THE Government of Japan has allocated over a million United States (US) dollars in additional support to UNICEF Zimbabwe’s COVID-19 response through responsive and preventive care interventions to vulnerable children and women across multiple sectors including health, nutrition, HIV/AIDS, GBV and child protection and education.
The project will be implemented in 32 districts across the country which are hotspots for drought, flooding, HIV and AIDS, malaria, cholera and other diarrheal diseases, as well as COVID-19.
The partnership extends for 12 months starting in March 2021 and aims to uphold UNICEF’s humanitarian response to Sustaining Resilience of Multi-hazard-affected Communities through a comprehensive set of lifesaving interventions.
UNICEF is thankful for the continued support from the Japanese Government for their ongoing commitment to the children, adolescents and women of Zimbabwe,” said Amina Mohammed, UNICEF Zimbabwe acting Representative.
“We must continue to offer basic social services, particularly preventative care to vulnerable children and women as we join the world in fighting against the COVID-19 pandemic. We must ensure that children, adolescents and women continue to receive quality nutrition, HIV/AIDS support, inclusive of education and child protection services, despite challenges we have seen from the pandemic,” she said.
Through nutrition interventions, 200,000 children aged 6-59 months will be screened for acute malnutrition for early identification and referral for treatment. In addition, it is estimated that 30,000 mothers and caregivers of children below the age of two will receive support and treatment for babies suffering from malnutrition, as well as COVID-19 related nutrition counselling and training on the preparation of safe and healthy food.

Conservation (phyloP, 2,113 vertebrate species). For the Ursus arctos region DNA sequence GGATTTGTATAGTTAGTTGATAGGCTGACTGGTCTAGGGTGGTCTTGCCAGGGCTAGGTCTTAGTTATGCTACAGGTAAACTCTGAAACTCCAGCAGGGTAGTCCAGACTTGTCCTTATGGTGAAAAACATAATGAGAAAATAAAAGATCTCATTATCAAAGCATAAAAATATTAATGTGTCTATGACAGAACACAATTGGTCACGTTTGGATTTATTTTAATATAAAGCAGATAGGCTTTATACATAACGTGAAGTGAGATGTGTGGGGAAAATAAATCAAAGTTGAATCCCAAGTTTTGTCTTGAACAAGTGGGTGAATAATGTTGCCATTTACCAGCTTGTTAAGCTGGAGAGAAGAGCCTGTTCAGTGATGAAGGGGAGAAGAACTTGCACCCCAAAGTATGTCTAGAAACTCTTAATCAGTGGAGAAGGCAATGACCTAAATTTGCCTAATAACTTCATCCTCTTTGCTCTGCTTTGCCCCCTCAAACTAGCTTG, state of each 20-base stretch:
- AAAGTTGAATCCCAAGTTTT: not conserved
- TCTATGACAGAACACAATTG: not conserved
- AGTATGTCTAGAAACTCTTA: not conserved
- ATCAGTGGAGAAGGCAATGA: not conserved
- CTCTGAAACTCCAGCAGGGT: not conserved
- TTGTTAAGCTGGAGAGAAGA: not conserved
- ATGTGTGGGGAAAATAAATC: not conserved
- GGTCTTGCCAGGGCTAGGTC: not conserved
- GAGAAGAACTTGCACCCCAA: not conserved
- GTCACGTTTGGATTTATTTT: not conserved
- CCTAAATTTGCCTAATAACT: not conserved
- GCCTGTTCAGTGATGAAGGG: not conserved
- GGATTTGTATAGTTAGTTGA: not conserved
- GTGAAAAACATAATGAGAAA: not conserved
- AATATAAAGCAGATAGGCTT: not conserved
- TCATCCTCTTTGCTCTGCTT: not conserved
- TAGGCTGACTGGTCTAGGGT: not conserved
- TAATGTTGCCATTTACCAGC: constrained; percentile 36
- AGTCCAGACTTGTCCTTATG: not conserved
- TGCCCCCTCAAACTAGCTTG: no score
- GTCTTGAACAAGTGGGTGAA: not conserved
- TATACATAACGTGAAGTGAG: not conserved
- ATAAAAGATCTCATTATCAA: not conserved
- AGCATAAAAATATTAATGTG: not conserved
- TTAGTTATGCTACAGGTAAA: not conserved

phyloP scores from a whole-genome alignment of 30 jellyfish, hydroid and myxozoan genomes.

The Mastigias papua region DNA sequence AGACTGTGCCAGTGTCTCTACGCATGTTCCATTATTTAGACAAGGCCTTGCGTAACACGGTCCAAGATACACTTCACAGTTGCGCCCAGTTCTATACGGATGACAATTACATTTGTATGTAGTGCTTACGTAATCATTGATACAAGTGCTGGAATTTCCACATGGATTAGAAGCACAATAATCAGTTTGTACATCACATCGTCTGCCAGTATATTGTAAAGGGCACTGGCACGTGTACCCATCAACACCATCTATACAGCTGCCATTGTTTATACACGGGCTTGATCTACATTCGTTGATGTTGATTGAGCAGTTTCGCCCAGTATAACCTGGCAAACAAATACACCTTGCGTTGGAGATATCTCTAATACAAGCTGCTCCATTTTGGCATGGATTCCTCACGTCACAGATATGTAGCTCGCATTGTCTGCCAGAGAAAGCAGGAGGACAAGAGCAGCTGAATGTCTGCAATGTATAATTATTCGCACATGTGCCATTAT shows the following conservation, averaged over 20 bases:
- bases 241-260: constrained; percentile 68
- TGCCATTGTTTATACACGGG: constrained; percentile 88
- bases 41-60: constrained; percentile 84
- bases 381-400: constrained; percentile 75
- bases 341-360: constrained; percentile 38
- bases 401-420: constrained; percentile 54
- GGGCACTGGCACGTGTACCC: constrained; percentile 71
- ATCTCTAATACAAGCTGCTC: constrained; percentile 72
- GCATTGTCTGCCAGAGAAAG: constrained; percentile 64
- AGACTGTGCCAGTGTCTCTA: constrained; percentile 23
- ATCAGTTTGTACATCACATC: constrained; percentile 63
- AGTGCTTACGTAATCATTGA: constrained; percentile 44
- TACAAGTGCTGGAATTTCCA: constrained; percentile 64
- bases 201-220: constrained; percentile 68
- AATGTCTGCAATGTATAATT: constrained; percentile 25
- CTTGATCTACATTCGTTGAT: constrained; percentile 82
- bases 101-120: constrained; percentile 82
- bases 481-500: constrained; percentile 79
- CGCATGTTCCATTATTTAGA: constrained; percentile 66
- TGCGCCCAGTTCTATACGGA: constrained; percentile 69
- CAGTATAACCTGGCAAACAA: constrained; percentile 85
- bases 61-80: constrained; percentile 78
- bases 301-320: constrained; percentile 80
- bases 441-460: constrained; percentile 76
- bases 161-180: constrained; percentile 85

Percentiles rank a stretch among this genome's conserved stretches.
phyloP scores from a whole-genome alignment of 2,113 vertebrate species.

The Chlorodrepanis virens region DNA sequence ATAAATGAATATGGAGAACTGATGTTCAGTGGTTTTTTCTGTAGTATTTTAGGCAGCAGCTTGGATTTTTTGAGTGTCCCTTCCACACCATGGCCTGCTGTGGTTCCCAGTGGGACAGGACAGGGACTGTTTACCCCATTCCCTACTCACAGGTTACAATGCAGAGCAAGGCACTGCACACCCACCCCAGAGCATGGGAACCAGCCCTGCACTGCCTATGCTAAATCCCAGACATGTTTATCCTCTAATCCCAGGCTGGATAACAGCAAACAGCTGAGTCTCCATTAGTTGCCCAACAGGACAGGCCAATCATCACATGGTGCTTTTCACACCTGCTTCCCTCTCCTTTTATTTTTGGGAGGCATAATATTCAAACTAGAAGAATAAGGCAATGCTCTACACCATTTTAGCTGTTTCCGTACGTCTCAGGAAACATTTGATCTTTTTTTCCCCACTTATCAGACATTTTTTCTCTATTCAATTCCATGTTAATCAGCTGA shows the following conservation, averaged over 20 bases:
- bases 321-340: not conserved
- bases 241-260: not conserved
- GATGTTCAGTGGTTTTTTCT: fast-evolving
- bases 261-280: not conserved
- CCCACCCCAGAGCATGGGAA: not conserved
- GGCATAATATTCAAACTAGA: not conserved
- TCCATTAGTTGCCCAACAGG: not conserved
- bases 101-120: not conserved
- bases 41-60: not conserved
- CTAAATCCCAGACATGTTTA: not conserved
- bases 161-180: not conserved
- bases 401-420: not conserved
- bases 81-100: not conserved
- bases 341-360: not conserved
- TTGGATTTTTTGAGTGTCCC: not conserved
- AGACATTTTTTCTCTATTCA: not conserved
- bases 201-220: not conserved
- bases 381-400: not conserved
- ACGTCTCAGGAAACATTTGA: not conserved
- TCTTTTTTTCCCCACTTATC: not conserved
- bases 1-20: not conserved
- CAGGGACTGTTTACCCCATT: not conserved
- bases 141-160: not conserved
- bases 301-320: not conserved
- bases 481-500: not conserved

HIV/AIDS interventions will provide mentorship to 1,200 health workers in the affected health facilities to build their capacity in HIV/Sexual and Reproductive Health, as well as malnutrition prevention, care, treatment and support. Treatment and referral services will be provided for 2,000 pregnant and breastfeeding women to ensure continuation of prevention of mother-to-child transmission.
In the education sector, alternative home learning materials will be provided to nearly 13,000 vulnerable learners in one drought-affected district as part of preparedness, amongst other interventions.
The Ambassador of Japan to Zimbabwe, Mr. Satoshi Tanaka, said that “This support from Japan through UNICEF will help to ensure that, during this crisis, some of the most vulnerable children and women, whose livelihoods have been disrupted by the impacts of COVID-19, will have access to adequate nutrition, healthcare and education, and communities will be more resilient in the future.”